Cyndi and Ron Williams, both 57, admit they are not as financially secure as they want to be. Like many baby boomers, they say the vision they had for their lives 20 to 25 years ago is not the reality they are living now.
"I had these visions of getting ready to retire, being able to go here, go there and just have money because I have worked hard for decades," said Cyndi, an IT project manager in Bowie, Maryland. "I'm not saying that I don't have flexibility, but there is a gap between the flexibility that I thought I would have and where I am now."
Job changes, layoffs, helping children through college — life events (some unexpected) caused them to make a few financial missteps along the way, she said.
Both grew up in "solidly middle-class" African-American families, but Ron says that while education was always emphasized, financial literacy was not.
"When you miss steps midway, they become more critical the older you get," said Ron, who is dean of the business school at Coppin State University, a historically black college in Baltimore.
While ensuring a secure retirement is a struggle for many Americans, the problem is much more acute for blacks than whites, even those in the middle class, according to the National Institute on Retirement Security.
About 62 percent of black working-age households have no assets in a retirement account, compared to 37 percent of white households. Only 25 percent of black households have more than $10,000 in retirement savings, about half as many as white households. Another report, from the Urban Institute, finds that white families on average have over $100,000 more in retirement savings than African-American families.
This racial divide in savings contributes to worsening inequality in overall wealth. A 2015 Federal Reserve report found the net worth of white families is considerably greater than that of black families, and the gulf that separates them has changed little over the last 25 years. "Life-cycle dynamics, educational attainment, inheritances, and portfolio composition — particularly, residential real estate — all play an important role," the report's authors said.
Some of these factors have contributed to disparities in investing. African Americans have far less money in the stock market than whites. A recent survey by Ariel Investments found that among those with incomes of at least $50,000, only 67 percent of blacks own stocks or mutual funds, compared with 86 percent of whites.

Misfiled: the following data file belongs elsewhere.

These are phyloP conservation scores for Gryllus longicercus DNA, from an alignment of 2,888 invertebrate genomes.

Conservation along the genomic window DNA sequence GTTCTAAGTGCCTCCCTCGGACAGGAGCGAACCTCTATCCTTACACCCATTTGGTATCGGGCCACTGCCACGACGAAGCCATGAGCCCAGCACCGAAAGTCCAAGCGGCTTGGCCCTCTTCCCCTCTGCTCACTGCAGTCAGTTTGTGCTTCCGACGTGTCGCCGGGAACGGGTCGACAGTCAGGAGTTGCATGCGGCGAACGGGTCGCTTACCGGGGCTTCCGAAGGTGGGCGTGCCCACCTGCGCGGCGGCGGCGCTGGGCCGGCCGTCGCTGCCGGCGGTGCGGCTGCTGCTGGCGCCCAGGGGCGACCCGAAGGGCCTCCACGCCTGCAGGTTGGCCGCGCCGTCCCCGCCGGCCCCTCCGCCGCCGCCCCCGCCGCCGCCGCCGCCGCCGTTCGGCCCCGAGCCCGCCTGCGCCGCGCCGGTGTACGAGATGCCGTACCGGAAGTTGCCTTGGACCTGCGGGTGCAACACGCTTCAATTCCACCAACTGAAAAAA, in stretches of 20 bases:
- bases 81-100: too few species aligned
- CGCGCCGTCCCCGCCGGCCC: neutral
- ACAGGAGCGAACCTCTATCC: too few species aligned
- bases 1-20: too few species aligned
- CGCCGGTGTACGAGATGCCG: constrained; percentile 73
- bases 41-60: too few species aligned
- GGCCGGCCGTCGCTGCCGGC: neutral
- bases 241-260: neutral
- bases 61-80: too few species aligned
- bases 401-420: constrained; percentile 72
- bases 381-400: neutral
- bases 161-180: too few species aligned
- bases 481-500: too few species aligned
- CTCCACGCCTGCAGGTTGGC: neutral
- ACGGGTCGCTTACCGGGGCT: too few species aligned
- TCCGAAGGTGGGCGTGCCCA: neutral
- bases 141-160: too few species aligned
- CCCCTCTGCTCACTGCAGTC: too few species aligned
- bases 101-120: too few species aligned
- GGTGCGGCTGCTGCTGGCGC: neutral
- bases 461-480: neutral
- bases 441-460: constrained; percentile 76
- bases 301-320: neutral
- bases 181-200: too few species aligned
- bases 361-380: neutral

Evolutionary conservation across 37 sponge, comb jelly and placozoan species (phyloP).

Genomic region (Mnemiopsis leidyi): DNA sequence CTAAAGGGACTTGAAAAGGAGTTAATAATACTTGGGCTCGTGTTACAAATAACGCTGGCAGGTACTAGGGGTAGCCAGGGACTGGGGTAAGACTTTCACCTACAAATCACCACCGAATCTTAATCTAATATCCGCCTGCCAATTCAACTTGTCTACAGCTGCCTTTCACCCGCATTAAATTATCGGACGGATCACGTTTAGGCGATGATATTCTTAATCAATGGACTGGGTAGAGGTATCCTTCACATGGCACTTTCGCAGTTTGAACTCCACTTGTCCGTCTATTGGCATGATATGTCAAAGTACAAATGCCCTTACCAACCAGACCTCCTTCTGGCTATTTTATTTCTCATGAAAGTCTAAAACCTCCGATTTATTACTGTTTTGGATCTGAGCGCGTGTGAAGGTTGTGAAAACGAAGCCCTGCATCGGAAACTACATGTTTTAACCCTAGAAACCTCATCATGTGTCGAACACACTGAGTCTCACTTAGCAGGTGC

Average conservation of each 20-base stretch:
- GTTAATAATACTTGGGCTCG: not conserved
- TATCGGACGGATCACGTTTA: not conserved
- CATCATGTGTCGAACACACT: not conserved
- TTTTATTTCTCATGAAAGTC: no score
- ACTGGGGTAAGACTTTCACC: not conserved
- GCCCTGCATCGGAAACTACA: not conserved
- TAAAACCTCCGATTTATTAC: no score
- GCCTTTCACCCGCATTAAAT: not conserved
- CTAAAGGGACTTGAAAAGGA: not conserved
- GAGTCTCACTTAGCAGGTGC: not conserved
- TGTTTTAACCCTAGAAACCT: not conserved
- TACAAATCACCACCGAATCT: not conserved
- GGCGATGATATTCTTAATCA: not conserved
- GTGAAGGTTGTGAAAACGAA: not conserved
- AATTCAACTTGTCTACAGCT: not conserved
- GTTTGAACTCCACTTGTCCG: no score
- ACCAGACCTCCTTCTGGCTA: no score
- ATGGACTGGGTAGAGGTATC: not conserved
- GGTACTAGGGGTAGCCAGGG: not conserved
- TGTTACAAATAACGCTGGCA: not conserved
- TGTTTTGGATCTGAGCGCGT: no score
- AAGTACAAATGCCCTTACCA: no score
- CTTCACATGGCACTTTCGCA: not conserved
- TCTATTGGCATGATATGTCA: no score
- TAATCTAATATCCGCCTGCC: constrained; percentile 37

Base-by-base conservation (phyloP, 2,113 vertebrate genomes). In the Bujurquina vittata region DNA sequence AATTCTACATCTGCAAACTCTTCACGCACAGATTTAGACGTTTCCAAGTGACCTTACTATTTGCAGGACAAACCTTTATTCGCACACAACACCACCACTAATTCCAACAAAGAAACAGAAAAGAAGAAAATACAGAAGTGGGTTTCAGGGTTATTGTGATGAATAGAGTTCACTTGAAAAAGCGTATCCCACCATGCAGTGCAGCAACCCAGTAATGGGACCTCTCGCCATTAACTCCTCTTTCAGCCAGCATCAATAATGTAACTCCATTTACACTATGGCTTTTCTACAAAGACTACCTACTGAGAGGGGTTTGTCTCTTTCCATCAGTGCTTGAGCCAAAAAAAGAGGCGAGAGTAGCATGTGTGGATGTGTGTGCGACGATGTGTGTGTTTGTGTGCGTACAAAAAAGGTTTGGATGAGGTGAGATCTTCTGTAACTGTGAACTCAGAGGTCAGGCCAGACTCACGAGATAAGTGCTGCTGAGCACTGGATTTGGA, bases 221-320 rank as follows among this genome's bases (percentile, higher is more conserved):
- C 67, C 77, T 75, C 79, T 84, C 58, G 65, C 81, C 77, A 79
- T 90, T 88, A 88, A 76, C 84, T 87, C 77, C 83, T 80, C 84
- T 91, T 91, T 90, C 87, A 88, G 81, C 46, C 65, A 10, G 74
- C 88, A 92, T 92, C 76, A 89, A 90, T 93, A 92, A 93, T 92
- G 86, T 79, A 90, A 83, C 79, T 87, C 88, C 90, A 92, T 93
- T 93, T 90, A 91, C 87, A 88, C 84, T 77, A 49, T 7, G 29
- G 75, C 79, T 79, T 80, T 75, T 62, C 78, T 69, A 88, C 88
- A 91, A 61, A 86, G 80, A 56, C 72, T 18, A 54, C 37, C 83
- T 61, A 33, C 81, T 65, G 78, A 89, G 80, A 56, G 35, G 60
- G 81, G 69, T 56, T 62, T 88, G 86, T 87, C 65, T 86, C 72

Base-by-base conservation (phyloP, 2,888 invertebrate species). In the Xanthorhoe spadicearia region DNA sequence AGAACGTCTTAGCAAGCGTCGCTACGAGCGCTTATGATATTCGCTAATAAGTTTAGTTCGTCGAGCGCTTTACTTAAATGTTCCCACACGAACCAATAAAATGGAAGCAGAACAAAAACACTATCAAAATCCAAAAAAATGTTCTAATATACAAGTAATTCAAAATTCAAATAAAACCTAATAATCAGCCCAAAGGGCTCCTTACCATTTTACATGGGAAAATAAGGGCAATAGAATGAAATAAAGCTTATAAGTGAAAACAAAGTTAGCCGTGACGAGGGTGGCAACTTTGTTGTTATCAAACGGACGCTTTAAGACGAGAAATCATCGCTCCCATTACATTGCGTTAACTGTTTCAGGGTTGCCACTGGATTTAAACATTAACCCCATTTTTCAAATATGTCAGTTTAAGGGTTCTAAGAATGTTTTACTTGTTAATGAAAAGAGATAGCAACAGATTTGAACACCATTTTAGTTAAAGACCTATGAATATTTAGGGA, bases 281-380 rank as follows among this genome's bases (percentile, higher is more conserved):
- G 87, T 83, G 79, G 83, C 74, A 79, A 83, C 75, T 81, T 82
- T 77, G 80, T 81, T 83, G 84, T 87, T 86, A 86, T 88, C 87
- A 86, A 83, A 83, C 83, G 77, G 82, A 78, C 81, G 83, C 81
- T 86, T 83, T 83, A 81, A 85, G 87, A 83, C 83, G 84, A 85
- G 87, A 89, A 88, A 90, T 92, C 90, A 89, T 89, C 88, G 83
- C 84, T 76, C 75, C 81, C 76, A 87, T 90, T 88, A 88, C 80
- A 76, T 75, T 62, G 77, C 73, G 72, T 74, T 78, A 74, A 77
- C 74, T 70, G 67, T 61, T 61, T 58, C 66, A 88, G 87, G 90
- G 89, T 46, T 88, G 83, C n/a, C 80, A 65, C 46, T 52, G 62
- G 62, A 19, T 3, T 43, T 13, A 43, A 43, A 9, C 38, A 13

Ten years ago, when asked directly whether the stock market or home improvement is the better investment, 64 percent of African Americans in the Ariel study chose home improvement, a number that holds steady today.
For African Americans, wealth translates to tangible property, like homes, and so what we have seen with the housing crisis is that it's been harder for African Americans to rebound, said Lazetta Rainey Braxton, a certified financial planner and founder of the wealth advisory firm Financial Fountains.
Braxton works with clients, including the Williamses, to help them understand how to invest strategically to build wealth.
"When you make strong, clear financial decisions, the momentum really allows your wealth to grow exponentially. ... Financial advice certainly will narrow the wealth gap," said Braxton, who is also president the Association of African American Financial Advisors, known also as Quad A. Her group is working with the Financial Planning Association, the country's largest membership organization for financial advisors, to bring more blacks into the profession and bring financial advice to more African Americans.
"We are not a community that has a long history of wealth," said Braxton. "This is an area where it can be hard for people to study on their own. So to have someone who is very passionate about making good financial decisions being exposed to tools and opportunities that help you move forward in realizing your dreams and goals, it just takes someone to walk with you."
Yet only 6 percent of U.S. financial advisors are black, according to recent Census data. FPA chair Ed Gjertsen says increasing diversity among financial professionals helps more people, as "they're able to take that message back to their communities and help those individuals close that gap."
The Williamses agree: Finding an advisor who understands their needs has helped them build trust. Together, they are planning how they can increase their wealth — and eventually retire.
Watch CNBC's "Power Lunch" each day this week to see the work being done to bridge America's divide.